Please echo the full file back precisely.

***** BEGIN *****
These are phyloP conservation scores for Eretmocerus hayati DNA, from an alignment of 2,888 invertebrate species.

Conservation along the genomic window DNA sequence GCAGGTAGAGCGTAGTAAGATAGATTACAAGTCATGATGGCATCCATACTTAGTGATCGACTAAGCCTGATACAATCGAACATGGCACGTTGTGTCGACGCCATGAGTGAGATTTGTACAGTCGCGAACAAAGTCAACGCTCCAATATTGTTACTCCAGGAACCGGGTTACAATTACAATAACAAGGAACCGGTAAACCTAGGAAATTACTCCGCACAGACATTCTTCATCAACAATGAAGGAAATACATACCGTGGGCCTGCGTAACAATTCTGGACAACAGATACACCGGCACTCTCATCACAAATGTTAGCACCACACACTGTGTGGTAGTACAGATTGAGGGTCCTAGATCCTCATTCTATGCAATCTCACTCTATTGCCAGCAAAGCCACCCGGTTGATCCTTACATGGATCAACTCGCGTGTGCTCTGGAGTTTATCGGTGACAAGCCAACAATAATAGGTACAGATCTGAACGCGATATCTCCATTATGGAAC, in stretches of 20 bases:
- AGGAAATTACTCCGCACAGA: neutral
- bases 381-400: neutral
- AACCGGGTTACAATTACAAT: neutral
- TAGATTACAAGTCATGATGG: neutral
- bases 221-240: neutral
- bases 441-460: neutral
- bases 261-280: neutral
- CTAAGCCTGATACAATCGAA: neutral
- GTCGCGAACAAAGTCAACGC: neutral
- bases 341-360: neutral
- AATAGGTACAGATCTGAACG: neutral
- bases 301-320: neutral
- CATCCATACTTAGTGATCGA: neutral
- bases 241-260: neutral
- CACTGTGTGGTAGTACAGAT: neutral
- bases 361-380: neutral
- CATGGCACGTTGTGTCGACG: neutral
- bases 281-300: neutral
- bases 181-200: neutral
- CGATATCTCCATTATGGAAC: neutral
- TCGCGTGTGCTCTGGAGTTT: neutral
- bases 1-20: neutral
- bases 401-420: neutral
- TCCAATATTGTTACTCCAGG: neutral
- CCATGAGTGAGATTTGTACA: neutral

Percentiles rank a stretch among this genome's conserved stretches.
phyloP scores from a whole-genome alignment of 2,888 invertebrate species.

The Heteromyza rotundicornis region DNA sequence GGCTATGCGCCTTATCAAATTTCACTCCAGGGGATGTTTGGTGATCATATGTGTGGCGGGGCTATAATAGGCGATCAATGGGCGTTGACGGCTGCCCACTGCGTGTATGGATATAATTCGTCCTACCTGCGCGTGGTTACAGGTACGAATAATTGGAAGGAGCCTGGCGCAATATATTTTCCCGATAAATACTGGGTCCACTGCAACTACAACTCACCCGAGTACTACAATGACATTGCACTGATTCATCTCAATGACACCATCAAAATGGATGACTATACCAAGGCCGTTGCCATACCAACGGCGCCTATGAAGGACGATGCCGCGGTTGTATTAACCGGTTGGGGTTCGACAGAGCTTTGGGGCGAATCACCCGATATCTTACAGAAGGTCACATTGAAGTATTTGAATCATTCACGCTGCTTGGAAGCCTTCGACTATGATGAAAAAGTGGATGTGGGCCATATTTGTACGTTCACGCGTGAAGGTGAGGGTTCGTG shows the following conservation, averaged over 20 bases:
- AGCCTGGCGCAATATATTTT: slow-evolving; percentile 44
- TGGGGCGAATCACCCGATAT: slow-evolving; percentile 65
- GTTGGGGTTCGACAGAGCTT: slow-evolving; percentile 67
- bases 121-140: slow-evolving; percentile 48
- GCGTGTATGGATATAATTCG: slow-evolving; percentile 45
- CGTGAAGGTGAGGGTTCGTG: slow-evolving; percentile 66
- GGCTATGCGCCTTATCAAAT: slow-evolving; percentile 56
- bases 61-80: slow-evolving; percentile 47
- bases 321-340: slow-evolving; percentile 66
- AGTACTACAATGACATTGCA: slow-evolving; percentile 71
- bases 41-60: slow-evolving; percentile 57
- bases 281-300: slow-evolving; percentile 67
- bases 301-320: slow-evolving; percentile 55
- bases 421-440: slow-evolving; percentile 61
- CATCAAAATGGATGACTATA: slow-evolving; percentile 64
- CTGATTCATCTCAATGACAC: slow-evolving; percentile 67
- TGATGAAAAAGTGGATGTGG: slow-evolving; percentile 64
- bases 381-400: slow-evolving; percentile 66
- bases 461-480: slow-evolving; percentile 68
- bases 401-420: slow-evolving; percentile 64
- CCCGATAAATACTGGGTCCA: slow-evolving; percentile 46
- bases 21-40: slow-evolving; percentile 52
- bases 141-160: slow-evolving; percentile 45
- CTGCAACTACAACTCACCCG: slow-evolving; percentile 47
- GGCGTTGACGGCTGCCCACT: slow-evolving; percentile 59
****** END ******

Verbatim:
These are phyloP conservation scores for Eretmocerus hayati DNA, from an alignment of 2,888 invertebrate species.

Conservation along the genomic window DNA sequence GCAGGTAGAGCGTAGTAAGATAGATTACAAGTCATGATGGCATCCATACTTAGTGATCGACTAAGCCTGATACAATCGAACATGGCACGTTGTGTCGACGCCATGAGTGAGATTTGTACAGTCGCGAACAAAGTCAACGCTCCAATATTGTTACTCCAGGAACCGGGTTACAATTACAATAACAAGGAACCGGTAAACCTAGGAAATTACTCCGCACAGACATTCTTCATCAACAATGAAGGAAATACATACCGTGGGCCTGCGTAACAATTCTGGACAACAGATACACCGGCACTCTCATCACAAATGTTAGCACCACACACTGTGTGGTAGTACAGATTGAGGGTCCTAGATCCTCATTCTATGCAATCTCACTCTATTGCCAGCAAAGCCACCCGGTTGATCCTTACATGGATCAACTCGCGTGTGCTCTGGAGTTTATCGGTGACAAGCCAACAATAATAGGTACAGATCTGAACGCGATATCTCCATTATGGAAC, in stretches of 20 bases:
- AGGAAATTACTCCGCACAGA: neutral
- bases 381-400: neutral
- AACCGGGTTACAATTACAAT: neutral
- TAGATTACAAGTCATGATGG: neutral
- bases 221-240: neutral
- bases 441-460: neutral
- bases 261-280: neutral
- CTAAGCCTGATACAATCGAA: neutral
- GTCGCGAACAAAGTCAACGC: neutral
- bases 341-360: neutral
- AATAGGTACAGATCTGAACG: neutral
- bases 301-320: neutral
- CATCCATACTTAGTGATCGA: neutral
- bases 241-260: neutral
- CACTGTGTGGTAGTACAGAT: neutral
- bases 361-380: neutral
- CATGGCACGTTGTGTCGACG: neutral
- bases 281-300: neutral
- bases 181-200: neutral
- CGATATCTCCATTATGGAAC: neutral
- TCGCGTGTGCTCTGGAGTTT: neutral
- bases 1-20: neutral
- bases 401-420: neutral
- TCCAATATTGTTACTCCAGG: neutral
- CCATGAGTGAGATTTGTACA: neutral

Percentiles rank a stretch among this genome's conserved stretches.
phyloP scores from a whole-genome alignment of 2,888 invertebrate species.

The Heteromyza rotundicornis region DNA sequence GGCTATGCGCCTTATCAAATTTCACTCCAGGGGATGTTTGGTGATCATATGTGTGGCGGGGCTATAATAGGCGATCAATGGGCGTTGACGGCTGCCCACTGCGTGTATGGATATAATTCGTCCTACCTGCGCGTGGTTACAGGTACGAATAATTGGAAGGAGCCTGGCGCAATATATTTTCCCGATAAATACTGGGTCCACTGCAACTACAACTCACCCGAGTACTACAATGACATTGCACTGATTCATCTCAATGACACCATCAAAATGGATGACTATACCAAGGCCGTTGCCATACCAACGGCGCCTATGAAGGACGATGCCGCGGTTGTATTAACCGGTTGGGGTTCGACAGAGCTTTGGGGCGAATCACCCGATATCTTACAGAAGGTCACATTGAAGTATTTGAATCATTCACGCTGCTTGGAAGCCTTCGACTATGATGAAAAAGTGGATGTGGGCCATATTTGTACGTTCACGCGTGAAGGTGAGGGTTCGTG shows the following conservation, averaged over 20 bases:
- AGCCTGGCGCAATATATTTT: slow-evolving; percentile 44
- TGGGGCGAATCACCCGATAT: slow-evolving; percentile 65
- GTTGGGGTTCGACAGAGCTT: slow-evolving; percentile 67
- bases 121-140: slow-evolving; percentile 48
- GCGTGTATGGATATAATTCG: slow-evolving; percentile 45
- CGTGAAGGTGAGGGTTCGTG: slow-evolving; percentile 66
- GGCTATGCGCCTTATCAAAT: slow-evolving; percentile 56
- bases 61-80: slow-evolving; percentile 47
- bases 321-340: slow-evolving; percentile 66
- AGTACTACAATGACATTGCA: slow-evolving; percentile 71
- bases 41-60: slow-evolving; percentile 57
- bases 281-300: slow-evolving; percentile 67
- bases 301-320: slow-evolving; percentile 55
- bases 421-440: slow-evolving; percentile 61
- CATCAAAATGGATGACTATA: slow-evolving; percentile 64
- CTGATTCATCTCAATGACAC: slow-evolving; percentile 67
- TGATGAAAAAGTGGATGTGG: slow-evolving; percentile 64
- bases 381-400: slow-evolving; percentile 66
- bases 461-480: slow-evolving; percentile 68
- bases 401-420: slow-evolving; percentile 64
- CCCGATAAATACTGGGTCCA: slow-evolving; percentile 46
- bases 21-40: slow-evolving; percentile 52
- bases 141-160: slow-evolving; percentile 45
- CTGCAACTACAACTCACCCG: slow-evolving; percentile 47
- GGCGTTGACGGCTGCCCACT: slow-evolving; percentile 59